Another way in which millennials aren't prepared for retirement is in their lack of large investments like homeownership. After the housing crash of 2008, millennials weren't exactly set up for success when it came to purchasing their first home. Anxiety over their financial stability coupled with the low income-to-debt ratios created by the immense amount of student loan debt the generation has taken on has made it more difficult to obtain a mortgage. While many millennials are content renting, those who want to branch out and become homeowners are facing a difficult road.

A mortgage is essential to purchasing a home, and mortgages can be hard to obtain for millennials due to the aforementioned low income-to-debt ratios. Factoring in other requirements such as long-term stable employment, good credit scores, and the ability to produce the sizeable sum required to cover the down payment and closing costs on a home, homeownership is an increasingly far-off fantasy for many millennials.

Is There Any Solution?

While many millennials are already living with their parents in order to save money, the nature of the relationship between millennials and baby boomers is changing when it comes to who lives with who. Millennials are finding themselves becoming caregivers for their parents more often, placing even more burden on them both in terms of time and finances. Older millennials who have become homeowners are seeing firsthand that retirement can look much different than expected, even for those who are more prepared for it.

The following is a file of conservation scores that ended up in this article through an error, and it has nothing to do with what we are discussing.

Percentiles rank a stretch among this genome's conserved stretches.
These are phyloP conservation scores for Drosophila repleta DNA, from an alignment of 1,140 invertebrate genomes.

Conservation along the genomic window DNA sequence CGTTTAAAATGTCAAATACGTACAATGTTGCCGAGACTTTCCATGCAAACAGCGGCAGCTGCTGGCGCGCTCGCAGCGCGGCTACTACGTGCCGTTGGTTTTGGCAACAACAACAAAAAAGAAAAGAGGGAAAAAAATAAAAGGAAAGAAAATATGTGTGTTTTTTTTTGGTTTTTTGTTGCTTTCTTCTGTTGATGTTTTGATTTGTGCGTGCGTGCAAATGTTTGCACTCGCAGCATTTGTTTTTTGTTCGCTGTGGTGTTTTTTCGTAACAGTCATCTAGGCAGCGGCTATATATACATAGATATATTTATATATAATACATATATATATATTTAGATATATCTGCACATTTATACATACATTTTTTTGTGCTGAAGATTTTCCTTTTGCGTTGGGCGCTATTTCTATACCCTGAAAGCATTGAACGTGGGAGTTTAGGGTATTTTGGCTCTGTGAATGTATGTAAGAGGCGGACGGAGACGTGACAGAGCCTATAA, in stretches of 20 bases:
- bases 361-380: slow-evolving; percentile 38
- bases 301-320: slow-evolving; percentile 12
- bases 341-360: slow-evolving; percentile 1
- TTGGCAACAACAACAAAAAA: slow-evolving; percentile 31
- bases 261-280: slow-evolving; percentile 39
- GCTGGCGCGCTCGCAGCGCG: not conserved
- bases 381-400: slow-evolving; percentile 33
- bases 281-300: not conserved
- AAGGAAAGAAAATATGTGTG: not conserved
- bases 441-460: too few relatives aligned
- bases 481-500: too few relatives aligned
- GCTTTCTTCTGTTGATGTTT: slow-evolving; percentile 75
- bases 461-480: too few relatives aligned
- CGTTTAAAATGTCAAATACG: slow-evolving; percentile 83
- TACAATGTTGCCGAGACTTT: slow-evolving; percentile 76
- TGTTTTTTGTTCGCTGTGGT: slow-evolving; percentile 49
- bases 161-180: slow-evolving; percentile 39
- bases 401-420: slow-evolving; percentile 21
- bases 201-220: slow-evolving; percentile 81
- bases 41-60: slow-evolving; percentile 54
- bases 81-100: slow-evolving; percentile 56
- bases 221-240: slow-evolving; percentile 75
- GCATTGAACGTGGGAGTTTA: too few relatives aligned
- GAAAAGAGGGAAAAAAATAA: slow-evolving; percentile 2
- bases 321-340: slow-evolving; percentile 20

Downsizing has long been a part of retirement, as those of retirement age generally need less space and can live comfortably in a tiny home or manufactured home in an age-restricted community. However, younger generations may not have the ability to downsize into smaller homes due to a shortage of single-family homes available on the market, many of which have been snatched up by baby boomers looking to either rent them out as a source of income or downsize into themselves. Action needs to be taken at the highest levels of government to combat the retirement crisis.

Unfortunately, as it stands, it seems as though little progress is being made on that front. While the House has fast-tracked bills like The Secure Act which aims to give part-time workers access to retirement plans and expand the inclusion of annuities in 401(k) plans, the Senate has let bills intended to improve the future of many Americans to sit without a vote. While Democrats are pushing to expand elderly benefits, Republicans are rebuking them at every turn and even seek to cut benefits like Social Security and Medicare.

At the end of the day, the retirement crisis for young Americans is a very real issue. The goalposts of retirement are being moved back further and further, and due to circumstances often out of their control, younger generations have to look on in horror as the prospects of retirement seem to slip away. Though there are plenty of good lawmakers fighting for a better future, the current political climate has all but ensured that progress won't be made until at least 2020.